Detroit Emergency Manager Kevyn Orr will speak with a long list of creditors Friday -- 150 to 200 people -- inside the Detroit Metro Airport Westin Hotel.
Among them are union leaders such as the many locals in the American Federation of State, County and Municipal Employees, the current and retired police and firefighters unions, and smaller groups such as the crossing guards, forestry and landscape locals.
The big money bond holders are names many people probably have not heard of such as the U.S. National Bank Association, U.S. Bank Trust National Association, MBIA Insurance Corp. and the Financial Guaranty Insurance Company.
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The rules for the meeting are quite strict. The proceedings start at 10 a.m. Only two persons per group are allowed to attend. Everyone is advised to show up 45 minutes early because they all must show their identification and clear security, which means going through metal detectors.
No cellphones or recording devices of any kind are allowed.
Governor Rick Snyder is not especially concerned about Friday's meeting. He believes Orr has the situation well in hand.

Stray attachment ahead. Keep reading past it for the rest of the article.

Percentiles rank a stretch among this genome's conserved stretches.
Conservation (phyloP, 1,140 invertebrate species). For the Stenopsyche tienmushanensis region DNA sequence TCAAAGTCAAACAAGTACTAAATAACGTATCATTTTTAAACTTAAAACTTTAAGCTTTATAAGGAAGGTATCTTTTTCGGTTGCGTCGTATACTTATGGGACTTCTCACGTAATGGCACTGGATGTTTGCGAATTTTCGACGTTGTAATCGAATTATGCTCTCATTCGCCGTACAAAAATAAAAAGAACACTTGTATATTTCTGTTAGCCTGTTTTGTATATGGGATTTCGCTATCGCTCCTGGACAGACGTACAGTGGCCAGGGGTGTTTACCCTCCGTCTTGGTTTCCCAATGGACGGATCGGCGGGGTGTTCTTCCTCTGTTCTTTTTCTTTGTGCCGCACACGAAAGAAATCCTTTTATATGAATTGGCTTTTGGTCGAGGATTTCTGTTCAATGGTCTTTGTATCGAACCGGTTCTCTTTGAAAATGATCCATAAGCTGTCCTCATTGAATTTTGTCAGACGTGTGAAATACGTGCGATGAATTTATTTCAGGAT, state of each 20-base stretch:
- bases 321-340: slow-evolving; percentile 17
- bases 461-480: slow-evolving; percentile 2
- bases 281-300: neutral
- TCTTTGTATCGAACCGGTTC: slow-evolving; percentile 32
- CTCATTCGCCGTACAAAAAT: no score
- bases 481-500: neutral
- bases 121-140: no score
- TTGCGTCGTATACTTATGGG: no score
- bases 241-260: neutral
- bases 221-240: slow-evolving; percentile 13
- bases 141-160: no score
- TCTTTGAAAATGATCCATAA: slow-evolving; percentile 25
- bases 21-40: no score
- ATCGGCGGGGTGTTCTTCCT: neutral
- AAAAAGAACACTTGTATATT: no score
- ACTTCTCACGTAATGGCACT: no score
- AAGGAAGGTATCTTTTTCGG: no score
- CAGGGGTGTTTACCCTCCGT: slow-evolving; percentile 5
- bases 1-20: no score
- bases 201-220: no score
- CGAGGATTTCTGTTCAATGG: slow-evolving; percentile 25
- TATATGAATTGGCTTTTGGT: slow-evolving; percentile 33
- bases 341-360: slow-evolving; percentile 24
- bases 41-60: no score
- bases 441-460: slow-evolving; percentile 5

"Kevyn's doing a fine job of managing that process and he should be the point person. He is the appropriate person to be having that dialogue and discussion," Snyder said. "Again, we're monitoring this situation. We're involved in the process, but Kevyn's the point person and he should be leading the discussion with creditors."
But it is truly D-Day for Detroit. Bankruptcy expert Doug Bernstein is not certain the negotiations will prevent bankruptcy.
"You've got a big problem with the compromise being agreed to outside of court by the pensions, and I think for that reason bankruptcy is more likely than not. But I hope I'm wrong," said Bernstein.
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